Considered as a prescription narcotic pain drug in the U.S., opioids are launched by pharmaceutical companies with the aim that it will work by binding the spinal cord, brain, and other body receptors and eventually directing the brain to inform the body that it is not experiencing any form of pain. Although these are effective in relieving pain, opioids are regulated across the country due to its possible addictive effects when not taken accordingly. Among the different types of opioid medications are the synthetic opioids, codeine, fentanyl, hydromorphone as well as hydrocodone. Designed to help patients who are suffering from moderate to severe pain, meperidine, morphine, methadone and oxycodone are also prescribed by medical professionals.
As a severe pain management measure, your physician can recommend that you take doses of opioids around the clock. However, its frequency will be decreased as the pain that you are experiencing subsides. While in prescription opioids, patients are recommended to keep in touch with their physician and to let them be aware of any side effects as well as their pain response to the drug.
Due to its effectiveness in relieving severe pain, many patients depend on opioid medication too much that they are eventually found to have opioid tolerance and opioid withdrawal symptoms. The opioid epidemic is one of the widespread problems that the national government and medical associations face today. Opioid overdose and opioid addiction cases are continuously growing that medical professionals now consider the opioid crisis among the top issues that are to be addressed in the country. To better understand this issue, below are some of the important facts that we should know about the opioid epidemic in the U.S.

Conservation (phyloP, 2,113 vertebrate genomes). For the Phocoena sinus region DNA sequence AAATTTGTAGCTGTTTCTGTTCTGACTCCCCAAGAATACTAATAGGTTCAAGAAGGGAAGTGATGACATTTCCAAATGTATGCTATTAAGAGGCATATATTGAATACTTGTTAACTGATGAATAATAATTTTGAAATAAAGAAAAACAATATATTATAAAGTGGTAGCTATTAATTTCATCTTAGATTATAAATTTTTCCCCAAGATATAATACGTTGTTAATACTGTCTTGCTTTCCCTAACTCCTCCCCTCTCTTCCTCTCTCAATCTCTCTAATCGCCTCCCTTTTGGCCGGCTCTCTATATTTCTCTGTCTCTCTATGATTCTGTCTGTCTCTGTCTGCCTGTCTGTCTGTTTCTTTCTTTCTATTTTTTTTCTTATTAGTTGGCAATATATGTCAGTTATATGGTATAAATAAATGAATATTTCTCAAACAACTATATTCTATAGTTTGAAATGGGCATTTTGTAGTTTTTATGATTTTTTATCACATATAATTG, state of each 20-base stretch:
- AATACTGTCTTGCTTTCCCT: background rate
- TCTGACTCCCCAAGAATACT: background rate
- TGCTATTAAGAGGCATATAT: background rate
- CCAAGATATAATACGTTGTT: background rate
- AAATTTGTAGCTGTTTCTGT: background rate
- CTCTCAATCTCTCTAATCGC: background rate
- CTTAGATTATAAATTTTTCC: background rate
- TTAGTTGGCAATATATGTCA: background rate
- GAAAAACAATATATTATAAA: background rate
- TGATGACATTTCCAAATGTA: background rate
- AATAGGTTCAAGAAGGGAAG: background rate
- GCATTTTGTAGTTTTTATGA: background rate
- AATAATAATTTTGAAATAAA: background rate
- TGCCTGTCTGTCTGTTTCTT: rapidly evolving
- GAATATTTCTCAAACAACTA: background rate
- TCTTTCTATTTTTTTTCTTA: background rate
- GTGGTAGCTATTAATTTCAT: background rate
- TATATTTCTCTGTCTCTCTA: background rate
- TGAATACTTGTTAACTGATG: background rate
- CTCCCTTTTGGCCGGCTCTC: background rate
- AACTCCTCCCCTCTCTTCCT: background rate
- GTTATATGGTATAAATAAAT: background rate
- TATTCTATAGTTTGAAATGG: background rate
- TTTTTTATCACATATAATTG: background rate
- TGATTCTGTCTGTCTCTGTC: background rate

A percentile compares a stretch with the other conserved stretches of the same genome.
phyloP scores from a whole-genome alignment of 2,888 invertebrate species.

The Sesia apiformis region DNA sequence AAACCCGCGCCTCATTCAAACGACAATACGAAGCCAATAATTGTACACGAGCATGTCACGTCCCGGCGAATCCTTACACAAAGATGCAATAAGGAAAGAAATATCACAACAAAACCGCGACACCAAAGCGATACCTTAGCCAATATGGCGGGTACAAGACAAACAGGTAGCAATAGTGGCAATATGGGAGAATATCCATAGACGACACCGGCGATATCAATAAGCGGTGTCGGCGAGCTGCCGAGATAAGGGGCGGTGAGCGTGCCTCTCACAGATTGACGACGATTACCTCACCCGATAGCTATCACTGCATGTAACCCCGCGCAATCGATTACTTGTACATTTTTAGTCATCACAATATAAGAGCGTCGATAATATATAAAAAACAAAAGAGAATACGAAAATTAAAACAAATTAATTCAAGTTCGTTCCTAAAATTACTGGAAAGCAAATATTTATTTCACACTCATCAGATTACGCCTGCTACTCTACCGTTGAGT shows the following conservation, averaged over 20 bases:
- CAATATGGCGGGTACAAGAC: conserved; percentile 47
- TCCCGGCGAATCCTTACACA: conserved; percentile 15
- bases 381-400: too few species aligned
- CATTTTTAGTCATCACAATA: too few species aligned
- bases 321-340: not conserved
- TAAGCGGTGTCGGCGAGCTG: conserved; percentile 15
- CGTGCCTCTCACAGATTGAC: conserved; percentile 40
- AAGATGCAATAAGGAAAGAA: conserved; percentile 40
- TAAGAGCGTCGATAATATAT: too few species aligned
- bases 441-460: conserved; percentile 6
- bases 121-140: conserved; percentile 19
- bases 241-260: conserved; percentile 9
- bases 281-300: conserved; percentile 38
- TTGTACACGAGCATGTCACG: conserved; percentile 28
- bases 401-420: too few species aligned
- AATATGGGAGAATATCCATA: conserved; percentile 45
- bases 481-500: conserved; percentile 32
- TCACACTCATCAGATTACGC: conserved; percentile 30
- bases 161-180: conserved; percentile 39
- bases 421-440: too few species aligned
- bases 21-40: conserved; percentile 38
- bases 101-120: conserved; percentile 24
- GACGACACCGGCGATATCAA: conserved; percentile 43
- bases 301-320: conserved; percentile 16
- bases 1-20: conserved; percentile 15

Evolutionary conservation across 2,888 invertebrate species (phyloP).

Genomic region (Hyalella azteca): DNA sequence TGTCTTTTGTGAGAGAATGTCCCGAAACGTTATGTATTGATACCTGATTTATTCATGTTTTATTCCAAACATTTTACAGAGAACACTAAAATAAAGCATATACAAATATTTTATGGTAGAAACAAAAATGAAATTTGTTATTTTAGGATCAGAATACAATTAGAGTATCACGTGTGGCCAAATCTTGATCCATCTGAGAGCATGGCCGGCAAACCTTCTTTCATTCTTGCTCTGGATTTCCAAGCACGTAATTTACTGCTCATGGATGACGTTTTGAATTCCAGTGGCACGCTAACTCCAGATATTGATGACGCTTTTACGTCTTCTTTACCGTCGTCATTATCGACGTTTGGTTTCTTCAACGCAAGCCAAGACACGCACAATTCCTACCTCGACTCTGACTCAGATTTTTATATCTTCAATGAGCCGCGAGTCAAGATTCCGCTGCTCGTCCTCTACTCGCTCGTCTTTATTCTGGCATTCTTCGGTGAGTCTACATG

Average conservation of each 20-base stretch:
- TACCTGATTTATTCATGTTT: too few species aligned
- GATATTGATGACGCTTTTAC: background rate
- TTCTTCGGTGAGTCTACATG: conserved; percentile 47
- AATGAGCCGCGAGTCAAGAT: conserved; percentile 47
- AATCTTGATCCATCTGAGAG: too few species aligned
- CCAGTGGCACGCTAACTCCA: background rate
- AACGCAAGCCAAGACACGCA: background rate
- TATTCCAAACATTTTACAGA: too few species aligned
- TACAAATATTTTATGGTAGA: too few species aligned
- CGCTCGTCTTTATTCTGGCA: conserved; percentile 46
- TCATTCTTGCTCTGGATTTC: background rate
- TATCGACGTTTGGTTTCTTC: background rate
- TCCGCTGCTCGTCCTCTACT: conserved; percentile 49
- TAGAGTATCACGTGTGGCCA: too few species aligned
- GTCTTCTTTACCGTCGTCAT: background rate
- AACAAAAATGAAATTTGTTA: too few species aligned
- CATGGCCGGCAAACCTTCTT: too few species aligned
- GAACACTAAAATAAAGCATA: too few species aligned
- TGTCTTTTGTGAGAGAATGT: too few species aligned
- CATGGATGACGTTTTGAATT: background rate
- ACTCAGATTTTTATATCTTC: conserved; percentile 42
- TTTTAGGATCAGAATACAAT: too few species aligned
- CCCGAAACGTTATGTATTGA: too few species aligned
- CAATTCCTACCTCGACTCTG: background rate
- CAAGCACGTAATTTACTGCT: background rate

What Are Opioids?
Before we uncover the truth behind the opioid crisis, it is good to have a closer look on the other essential facts about opioids. Opioid research show that although it is effective in managing pain, over 42,000 people in the country died due to opioid addiction and opioid overdose in 2016. This is why prescription opioids are not easily recommended by doctors as these could cause life threatening side effects when used more than what is advised by professionals. Drowsiness, constipation, vomiting and nausea are the common side effects of the medication. To avoid any harmful effects, prescription opioids are not advised to be used along with sleeping drugs, antibiotics and antidepressants.
Opioid Addiction and Opioid Tolerance
As it is one of the most effective pain management drugs, there is a big chance that patients compulsively use these to experience the same impact on their pain over and over again. When this occurs, the patient is having opioid tolerance and has a great chance of being addicted to it.
A chronic disease that can lead to patients facing serious economic, social and health challenges, opioid addiction happens when prescription opioids have been misused. The growing number of Americans who have this addiction is alarming the health care industry as well as the local and national governments as it leads to life-threatening conditions such as patients’ slow breathing and unconsciousness.
Opioid Withdrawal and Treatment